The World of SVG
2022 Jan 31 - by Robert Giordano | Blog Index
Remember back in December 2020 when I first created Linkatopia's own "Official Account" icon? Well, there's the original PNG file I made, vs the new SVG version I just made.
Along with everything else, I've spent the past month replacing all of the old PNG icons and graphics with SVG files. What's SVG you ask? It's another graphic file format like JPG, GIF, or PNG and it stands for Scalable Vector Graphics. If you really want to dive in, here's the Wikipedia page.
Like you can probably guess from the acronym, SVG files can scale to any size and are made of vector shapes instead of pixels. They are much smaller than PNG or even JPG so they load fast! SVG 1.1 has been around since 2011 but, as usual, there were significant differences in how various browsers handled SVG files.
Welcome to 2022. You would think all of that browser stuff would be ironed out by now right? Well, kind of but as usual, its complicated. As long as you don't need to support Internet Explorer 11 (which no one should be) then SVG files will work in just about every browser. However, if you want to be able to use cool SVG features, like being able to change the colors of an icon on the fly or use CSS for rollover effects without needing separate images, then it gets tricky.
Many of the tutorials I found online for using SVG features in all modern browsers, were from 7 to 10 years old, and some of those techniques no longer work. I did manage to learn how to do some cool things, just using trial and error.
For Linkatopia, one of the most important SVG features I wanted to use, is the ability to make a single icon and change its color on the fly with CSS. This would allow me to create ONE SET of icons that could change colors to match 100 different layout themes. I could even give users the ability to change the icons to match their own color schemes.
I made an HTML page that I called my "SVG Workshop" and this is a screenshot from the latest version of that page. I used this page to do experiments with my SVGs and load them in all different browsers, on PCs, Macs, and phones. I learned what worked consistently and what didn't. As you can see here, I can color a single icon multiple ways, and I can even change the color on different parts of the icon if I "code" it that way. These are the new icons I'm using right now for stars, friends, tags, official accounts, and locks. On the regular site, the lock has 2 different colors, green or yellow. But the page only needs to load ONE lock icon from the server.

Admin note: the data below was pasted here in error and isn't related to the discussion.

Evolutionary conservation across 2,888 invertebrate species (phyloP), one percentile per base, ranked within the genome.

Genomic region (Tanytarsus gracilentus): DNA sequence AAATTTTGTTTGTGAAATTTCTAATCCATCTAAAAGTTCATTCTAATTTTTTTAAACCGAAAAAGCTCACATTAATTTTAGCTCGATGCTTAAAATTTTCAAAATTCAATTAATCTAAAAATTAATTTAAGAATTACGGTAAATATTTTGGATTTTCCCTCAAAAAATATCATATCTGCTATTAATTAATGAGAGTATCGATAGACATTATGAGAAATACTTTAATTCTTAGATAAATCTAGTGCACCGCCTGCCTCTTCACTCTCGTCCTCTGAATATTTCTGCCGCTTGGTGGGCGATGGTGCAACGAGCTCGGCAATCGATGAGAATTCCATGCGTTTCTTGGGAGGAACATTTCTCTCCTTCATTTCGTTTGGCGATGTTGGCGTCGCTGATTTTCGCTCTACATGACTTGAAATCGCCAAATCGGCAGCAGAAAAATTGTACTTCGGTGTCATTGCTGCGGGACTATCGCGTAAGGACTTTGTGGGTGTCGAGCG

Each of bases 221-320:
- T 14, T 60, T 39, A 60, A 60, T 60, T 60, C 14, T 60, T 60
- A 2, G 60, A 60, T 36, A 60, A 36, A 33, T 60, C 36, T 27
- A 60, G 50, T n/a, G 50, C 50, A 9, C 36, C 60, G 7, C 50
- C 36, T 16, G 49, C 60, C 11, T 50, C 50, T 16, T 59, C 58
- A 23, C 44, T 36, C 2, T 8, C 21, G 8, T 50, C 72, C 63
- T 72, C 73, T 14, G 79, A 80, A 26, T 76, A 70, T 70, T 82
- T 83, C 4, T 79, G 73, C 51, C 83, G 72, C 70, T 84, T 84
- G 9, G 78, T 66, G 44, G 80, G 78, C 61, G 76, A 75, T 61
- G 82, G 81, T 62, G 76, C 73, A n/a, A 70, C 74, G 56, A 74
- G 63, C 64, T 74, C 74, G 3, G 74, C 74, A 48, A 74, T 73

SVG is Code
In the previous paragraph, I said... if I "code" it that way. And that's because SVGs are XML code. You can make SVGs in Notepad! In fact, I made all of my own SVGs and I mostly used Mousepad (a Linux version of Notepad). For the previous site, I used Photoshop to create all of my PNG icons but I'm still using CS6 and it doesn't have SVG export. I'll save my Adobe rant for my personal blog, but the point is, I didn't need any Abobe products. I made all of my SVG icons in a text editor and a FREE online path tool.
The image above is a screenshot of my star icon in that free tool by Yann Armelin. It's called the svg-path-editor and it deserves a shout out because it's awesome.
In the past, every time I made a new theme with a different color palette, I had to create and export a whole new set of icons to match. Now, all of the themes use my new SVG icons. Each theme can set its own icon colors. A few icons, like the blue "official account" badge and the locks, have hard coded colors that can't be changed.
The screenshot above is Freddy the Cat's page, set to the "dark" theme. The main menu icon is dark grey, QR icon is white, the stars and 3-dot menu icons are blue. Now, take a look at the next two themes, keeping in mind that I'm using THE SAME SET of icons for all 3 themes!!
This is the "default" theme. The main menu icon is white, QR icon is black, the stars and 3-dot menu icons are dark blue with light blue fill.
This is the "hacker" theme. I designed the main menu button (top right corner) so I could modify the main fill color as well as the outline color. The outline is part of the SVG and is not a CSS outline. I can also set the opacity of the outline and fill independently. SVGs are so cool.
I still have a few more SVG icons to create, but once I have them all done, I will be making many more themes. Previously it was so tedious creating and exporting 15 or more icons every time I wanted to make a new theme. Then, I had to create folders on the server for all these files. Then, there were duplicates because some icons could be used in multiple themes. What a mess. Now I just have one set of icons. It's a beautiful thing and it opens up all kinds of possibilities for custom themes!